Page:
The number of phone calls to US poison control centers about kratom exposures increased from 13 in 2011 to 682 in 2017, often for serious unanticipated effects of the supplement, according to a study published Thursday in the journal Clinical Toxicology.
The kratom plant is native to Malaysia. The leaves are typically crushed, made into tea and used to treat pain and curb opioid cravings. According to the American Kratom Association, there are 3 million to 5 million users in the United States.
For the new study, researchers analyzed all exposures to kratom reported to poison control centers across the country between 2011 and 2017, a total of over 1,800 exposures. Most occurred in adults over the age of 20, but 137 were in teens, and 48 were in children under the age of 12, including seven newborns, suggesting that kratom crosses the placenta during pregnancy. One of the newborn exposures occurred through breast milk.
Henry Spiller, co-author of the study and director of the Central Ohio Poison Center at Nationwide Children’s Hospital, said his center has noticed an increasing number of phone calls from hospitals, asking how to best manage kratom exposures.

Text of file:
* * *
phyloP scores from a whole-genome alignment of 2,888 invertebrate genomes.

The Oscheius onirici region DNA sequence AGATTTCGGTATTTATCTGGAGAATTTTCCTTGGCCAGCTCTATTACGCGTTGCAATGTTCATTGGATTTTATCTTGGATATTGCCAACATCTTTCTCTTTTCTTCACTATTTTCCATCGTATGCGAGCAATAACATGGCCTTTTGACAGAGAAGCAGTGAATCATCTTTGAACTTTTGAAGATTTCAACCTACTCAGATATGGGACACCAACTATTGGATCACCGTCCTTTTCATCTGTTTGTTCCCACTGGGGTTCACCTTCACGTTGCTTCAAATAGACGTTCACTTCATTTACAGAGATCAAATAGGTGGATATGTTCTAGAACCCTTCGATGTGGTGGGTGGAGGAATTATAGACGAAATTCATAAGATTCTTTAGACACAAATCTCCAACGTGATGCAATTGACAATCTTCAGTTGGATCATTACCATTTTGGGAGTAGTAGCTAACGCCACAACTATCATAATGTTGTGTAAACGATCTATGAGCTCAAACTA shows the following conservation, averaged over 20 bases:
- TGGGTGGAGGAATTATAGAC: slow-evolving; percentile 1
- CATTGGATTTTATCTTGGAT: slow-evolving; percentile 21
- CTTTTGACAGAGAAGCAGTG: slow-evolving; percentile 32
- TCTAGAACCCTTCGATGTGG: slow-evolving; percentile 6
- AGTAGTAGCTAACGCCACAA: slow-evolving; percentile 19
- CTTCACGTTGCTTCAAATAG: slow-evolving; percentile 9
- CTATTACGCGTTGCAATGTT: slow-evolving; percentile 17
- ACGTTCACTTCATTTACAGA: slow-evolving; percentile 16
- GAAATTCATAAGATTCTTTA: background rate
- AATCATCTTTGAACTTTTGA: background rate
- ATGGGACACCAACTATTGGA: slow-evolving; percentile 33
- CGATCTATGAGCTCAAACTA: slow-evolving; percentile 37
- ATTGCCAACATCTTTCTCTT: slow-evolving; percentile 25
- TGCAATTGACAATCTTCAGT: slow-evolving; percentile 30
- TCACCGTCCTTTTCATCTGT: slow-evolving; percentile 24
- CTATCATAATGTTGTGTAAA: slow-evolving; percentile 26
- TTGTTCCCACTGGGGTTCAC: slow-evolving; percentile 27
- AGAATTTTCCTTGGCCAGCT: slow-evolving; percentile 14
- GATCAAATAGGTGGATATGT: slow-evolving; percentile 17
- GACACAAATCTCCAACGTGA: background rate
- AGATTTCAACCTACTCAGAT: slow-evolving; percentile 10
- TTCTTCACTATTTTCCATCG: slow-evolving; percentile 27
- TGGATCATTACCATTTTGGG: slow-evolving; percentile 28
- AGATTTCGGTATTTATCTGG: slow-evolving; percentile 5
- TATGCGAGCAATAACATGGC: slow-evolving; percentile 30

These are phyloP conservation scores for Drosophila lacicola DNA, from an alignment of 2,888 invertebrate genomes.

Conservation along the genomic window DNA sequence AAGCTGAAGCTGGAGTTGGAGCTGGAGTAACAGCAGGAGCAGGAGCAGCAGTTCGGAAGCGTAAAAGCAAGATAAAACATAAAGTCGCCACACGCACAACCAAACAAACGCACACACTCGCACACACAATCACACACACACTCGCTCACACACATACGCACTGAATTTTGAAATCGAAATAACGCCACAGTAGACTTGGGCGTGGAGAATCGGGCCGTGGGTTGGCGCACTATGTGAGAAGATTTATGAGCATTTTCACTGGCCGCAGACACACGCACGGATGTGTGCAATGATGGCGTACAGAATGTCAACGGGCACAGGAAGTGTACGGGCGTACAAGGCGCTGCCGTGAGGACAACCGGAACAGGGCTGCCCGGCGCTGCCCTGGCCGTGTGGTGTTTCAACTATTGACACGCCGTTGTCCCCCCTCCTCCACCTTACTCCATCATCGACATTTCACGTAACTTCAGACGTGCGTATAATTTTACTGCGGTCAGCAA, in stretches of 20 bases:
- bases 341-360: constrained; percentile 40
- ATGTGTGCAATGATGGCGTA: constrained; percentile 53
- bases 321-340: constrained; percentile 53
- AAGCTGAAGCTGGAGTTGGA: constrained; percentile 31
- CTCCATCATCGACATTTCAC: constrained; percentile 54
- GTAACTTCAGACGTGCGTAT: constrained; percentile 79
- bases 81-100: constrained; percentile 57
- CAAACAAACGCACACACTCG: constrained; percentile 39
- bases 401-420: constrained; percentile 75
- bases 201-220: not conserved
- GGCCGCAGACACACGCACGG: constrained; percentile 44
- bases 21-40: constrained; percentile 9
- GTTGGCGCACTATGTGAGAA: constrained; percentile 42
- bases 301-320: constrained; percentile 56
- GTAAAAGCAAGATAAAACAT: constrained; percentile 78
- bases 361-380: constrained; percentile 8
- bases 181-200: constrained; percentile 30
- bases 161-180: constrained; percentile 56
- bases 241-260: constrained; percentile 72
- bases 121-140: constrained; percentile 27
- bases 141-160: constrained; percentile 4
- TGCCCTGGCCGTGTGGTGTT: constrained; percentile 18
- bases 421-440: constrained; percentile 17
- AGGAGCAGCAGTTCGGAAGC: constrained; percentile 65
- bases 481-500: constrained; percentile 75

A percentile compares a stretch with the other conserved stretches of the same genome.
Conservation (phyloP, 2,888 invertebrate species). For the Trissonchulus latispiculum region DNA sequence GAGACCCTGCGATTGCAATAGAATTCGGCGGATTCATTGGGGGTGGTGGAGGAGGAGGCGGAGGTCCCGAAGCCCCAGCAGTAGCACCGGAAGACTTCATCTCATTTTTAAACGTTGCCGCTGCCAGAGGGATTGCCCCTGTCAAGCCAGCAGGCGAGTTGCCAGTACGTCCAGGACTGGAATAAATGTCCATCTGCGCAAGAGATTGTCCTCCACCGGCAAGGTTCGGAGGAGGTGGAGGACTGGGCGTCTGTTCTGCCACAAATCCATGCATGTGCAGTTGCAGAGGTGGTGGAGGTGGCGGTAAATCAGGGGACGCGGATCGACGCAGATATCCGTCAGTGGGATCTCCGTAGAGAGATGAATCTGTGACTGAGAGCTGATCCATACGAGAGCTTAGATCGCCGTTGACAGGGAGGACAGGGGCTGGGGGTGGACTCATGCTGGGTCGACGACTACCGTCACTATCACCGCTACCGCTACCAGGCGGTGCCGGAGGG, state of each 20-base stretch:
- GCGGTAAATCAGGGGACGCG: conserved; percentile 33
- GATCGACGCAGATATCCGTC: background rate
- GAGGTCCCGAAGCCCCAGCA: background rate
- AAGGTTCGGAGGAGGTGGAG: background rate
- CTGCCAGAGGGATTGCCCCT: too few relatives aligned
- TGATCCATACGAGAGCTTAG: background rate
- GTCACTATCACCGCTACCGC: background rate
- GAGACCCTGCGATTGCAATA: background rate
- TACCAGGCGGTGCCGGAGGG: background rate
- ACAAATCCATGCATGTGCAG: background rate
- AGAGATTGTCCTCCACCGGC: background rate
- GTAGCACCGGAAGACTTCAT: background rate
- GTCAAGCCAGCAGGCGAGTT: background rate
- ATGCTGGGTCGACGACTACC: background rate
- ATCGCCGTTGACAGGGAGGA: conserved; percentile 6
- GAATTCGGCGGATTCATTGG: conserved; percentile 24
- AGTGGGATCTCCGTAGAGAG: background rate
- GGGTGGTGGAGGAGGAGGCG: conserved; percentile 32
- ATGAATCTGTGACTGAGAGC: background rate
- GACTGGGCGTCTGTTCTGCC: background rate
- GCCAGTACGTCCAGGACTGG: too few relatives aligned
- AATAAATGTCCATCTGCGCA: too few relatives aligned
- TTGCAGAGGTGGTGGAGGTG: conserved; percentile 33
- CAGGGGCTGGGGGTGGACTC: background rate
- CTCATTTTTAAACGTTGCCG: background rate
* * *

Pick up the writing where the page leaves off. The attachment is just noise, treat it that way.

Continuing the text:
“We just started to see cases, really serious cases,” Spiller said.
The effects in the study ranged from rapid heartbeat, agitation and high blood pressure to seizures, coma, kidney failure and death. There were 11 deaths associated with kratom exposure, either by itself or in combination with other substances, during the study period.
In addition, five of the seven exposed newborns experienced symptoms of withdrawal.
“Individuals who choose to use kratom need to be aware of the potential risks. Just because it is currently classified as an herbal supplement does not mean that it is regulated or that it is safe,” Spiller said in a statement.
Kratom acts on the same brain receptors as morphine and other opioids, but the action itself may not be the same as traditional opioids like heroin and oxycodone.
“If you look at the effects, it’s not really the expected opioid effects,” Spiller said. “We see seizures, tachycardia [rapid heartbeat], hypertension, agitation. If it were an opiate, we would expect respiratory depression,” or slow breathing.
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And while some have applauded kratom as a potential solution to the opioid epidemic, the US Food and Drug Administration has raised concerns.
“There are no proven medical uses for kratom and the FDA strongly discourages the public from consuming kratom,” FDA Commissioner Dr. Scott Gottlieb said in a statement last year.
The researchers called for the FDA to regulate kratom in order to ensure consistency in the quality, purity and concentration of the product available to consumers.
CNN’s Nadia Kounang contributed to this report.